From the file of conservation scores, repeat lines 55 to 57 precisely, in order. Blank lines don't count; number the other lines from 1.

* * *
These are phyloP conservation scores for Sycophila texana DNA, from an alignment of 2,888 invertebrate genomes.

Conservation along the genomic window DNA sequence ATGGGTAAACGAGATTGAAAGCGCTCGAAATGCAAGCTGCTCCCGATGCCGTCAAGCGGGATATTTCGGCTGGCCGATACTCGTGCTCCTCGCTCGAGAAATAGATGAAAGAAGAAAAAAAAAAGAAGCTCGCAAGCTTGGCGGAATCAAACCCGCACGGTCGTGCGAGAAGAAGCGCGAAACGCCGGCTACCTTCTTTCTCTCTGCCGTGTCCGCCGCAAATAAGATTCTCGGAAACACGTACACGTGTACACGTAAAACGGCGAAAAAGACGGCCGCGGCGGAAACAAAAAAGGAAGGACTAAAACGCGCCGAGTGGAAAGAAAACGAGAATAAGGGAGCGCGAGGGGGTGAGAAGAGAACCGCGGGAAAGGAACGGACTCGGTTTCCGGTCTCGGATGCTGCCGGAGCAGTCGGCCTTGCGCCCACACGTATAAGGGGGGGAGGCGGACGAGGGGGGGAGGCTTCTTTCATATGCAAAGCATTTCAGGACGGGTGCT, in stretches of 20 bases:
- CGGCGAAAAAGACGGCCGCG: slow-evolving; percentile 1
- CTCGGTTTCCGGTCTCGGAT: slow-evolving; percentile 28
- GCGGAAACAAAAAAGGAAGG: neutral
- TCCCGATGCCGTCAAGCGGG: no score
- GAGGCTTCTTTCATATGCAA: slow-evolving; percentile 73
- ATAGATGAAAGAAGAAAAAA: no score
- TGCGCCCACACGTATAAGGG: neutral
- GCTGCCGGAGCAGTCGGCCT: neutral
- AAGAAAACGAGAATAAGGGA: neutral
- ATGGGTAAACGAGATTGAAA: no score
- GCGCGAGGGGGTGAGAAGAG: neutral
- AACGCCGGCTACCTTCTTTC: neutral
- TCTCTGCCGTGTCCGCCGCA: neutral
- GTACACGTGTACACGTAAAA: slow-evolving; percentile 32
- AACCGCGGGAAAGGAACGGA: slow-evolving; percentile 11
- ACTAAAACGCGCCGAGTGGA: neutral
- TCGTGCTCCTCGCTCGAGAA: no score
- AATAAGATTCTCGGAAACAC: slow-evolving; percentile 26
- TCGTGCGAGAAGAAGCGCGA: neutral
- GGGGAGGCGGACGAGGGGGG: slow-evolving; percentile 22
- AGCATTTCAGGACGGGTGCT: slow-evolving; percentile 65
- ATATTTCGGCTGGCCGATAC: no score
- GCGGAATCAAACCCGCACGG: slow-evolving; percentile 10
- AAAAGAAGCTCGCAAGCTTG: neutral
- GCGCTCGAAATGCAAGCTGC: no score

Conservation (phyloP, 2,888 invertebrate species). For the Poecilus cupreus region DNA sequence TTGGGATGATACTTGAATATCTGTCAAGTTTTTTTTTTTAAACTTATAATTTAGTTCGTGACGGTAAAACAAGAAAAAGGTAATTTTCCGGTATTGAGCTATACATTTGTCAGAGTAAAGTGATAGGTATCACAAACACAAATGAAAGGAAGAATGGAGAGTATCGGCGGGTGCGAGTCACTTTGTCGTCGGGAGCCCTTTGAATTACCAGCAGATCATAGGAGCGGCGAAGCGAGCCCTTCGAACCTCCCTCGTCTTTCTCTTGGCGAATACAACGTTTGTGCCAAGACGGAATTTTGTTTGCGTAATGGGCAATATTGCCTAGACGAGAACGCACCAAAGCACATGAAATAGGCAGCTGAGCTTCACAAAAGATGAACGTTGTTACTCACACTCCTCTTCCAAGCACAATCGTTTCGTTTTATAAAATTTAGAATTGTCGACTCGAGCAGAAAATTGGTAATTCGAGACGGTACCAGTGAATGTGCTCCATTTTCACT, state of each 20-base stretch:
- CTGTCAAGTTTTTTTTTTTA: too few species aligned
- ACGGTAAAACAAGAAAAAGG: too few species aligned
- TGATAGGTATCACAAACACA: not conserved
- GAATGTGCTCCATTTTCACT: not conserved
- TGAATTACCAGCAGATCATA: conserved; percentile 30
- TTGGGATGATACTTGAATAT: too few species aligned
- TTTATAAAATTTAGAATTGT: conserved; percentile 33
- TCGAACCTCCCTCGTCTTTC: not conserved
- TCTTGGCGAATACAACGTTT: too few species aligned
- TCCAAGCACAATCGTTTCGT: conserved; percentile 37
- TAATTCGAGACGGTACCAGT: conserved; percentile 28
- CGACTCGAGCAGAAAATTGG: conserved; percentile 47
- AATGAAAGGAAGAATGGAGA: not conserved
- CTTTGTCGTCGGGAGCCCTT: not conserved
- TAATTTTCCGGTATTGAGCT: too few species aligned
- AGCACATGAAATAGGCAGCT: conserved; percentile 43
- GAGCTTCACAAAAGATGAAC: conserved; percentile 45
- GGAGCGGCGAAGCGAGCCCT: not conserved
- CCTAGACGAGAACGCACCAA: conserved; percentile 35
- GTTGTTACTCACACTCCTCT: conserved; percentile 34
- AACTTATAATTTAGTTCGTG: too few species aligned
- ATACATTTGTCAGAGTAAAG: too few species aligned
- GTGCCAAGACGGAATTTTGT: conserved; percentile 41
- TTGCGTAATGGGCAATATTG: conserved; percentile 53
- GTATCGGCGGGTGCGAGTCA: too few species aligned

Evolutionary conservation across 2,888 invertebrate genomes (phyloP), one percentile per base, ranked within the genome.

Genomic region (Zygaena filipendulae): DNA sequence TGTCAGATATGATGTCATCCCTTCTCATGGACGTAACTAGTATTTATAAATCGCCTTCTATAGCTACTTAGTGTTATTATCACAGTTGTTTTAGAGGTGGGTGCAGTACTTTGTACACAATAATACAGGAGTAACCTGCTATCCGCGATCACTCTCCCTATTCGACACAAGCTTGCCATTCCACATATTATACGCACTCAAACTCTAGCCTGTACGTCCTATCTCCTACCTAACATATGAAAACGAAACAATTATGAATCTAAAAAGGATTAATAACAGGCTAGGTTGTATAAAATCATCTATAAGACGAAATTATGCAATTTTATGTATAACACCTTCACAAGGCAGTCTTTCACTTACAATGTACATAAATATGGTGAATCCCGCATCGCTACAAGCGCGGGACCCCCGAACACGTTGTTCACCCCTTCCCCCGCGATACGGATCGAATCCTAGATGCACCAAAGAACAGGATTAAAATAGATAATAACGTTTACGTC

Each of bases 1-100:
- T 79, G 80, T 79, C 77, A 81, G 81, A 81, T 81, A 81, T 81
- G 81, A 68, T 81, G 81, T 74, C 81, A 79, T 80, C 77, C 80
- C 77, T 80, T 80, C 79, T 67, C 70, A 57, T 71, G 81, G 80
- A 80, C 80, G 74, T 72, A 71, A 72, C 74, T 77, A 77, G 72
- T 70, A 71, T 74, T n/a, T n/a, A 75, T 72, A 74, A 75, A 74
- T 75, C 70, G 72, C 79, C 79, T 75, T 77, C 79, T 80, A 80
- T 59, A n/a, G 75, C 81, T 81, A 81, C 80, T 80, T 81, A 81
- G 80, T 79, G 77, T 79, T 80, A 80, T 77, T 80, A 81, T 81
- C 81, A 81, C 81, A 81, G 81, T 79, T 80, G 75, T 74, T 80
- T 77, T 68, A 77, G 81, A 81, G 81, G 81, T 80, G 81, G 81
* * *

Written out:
Genomic region (Zygaena filipendulae): DNA sequence TGTCAGATATGATGTCATCCCTTCTCATGGACGTAACTAGTATTTATAAATCGCCTTCTATAGCTACTTAGTGTTATTATCACAGTTGTTTTAGAGGTGGGTGCAGTACTTTGTACACAATAATACAGGAGTAACCTGCTATCCGCGATCACTCTCCCTATTCGACACAAGCTTGCCATTCCACATATTATACGCACTCAAACTCTAGCCTGTACGTCCTATCTCCTACCTAACATATGAAAACGAAACAATTATGAATCTAAAAAGGATTAATAACAGGCTAGGTTGTATAAAATCATCTATAAGACGAAATTATGCAATTTTATGTATAACACCTTCACAAGGCAGTCTTTCACTTACAATGTACATAAATATGGTGAATCCCGCATCGCTACAAGCGCGGGACCCCCGAACACGTTGTTCACCCCTTCCCCCGCGATACGGATCGAATCCTAGATGCACCAAAGAACAGGATTAAAATAGATAATAACGTTTACGTC

Each of bases 1-100:
- T 79, G 80, T 79, C 77, A 81, G 81, A 81, T 81, A 81, T 81